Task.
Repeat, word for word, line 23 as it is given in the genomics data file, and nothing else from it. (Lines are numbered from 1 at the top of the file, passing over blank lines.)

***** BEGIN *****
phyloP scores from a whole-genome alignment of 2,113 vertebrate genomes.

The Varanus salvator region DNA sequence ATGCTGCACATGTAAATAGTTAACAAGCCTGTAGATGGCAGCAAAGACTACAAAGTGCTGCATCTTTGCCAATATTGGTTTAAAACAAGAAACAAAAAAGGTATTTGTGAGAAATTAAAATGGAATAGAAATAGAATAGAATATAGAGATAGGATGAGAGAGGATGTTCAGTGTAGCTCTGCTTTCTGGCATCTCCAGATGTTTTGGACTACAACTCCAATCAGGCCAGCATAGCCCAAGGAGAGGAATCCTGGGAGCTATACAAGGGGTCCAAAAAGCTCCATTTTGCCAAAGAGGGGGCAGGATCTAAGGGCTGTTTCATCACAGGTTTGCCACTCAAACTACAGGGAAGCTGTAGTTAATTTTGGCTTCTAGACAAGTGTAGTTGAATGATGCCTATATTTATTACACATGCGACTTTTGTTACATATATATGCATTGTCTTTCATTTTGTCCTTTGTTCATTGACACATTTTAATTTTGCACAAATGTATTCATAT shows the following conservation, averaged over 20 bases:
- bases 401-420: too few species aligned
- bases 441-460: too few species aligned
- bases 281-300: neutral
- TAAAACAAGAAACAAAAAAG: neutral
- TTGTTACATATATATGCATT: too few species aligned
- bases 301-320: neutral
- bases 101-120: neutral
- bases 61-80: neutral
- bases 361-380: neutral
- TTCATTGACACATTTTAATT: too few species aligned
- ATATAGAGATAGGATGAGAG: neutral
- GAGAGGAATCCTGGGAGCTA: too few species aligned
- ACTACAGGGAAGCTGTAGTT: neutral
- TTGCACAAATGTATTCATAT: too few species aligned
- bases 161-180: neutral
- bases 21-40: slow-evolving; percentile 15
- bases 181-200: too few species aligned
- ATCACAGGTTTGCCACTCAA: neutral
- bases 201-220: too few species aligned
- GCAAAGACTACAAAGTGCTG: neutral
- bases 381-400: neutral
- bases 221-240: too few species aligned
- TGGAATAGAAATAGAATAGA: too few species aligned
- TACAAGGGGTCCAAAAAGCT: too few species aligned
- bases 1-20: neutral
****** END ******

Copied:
- bases 381-400: neutral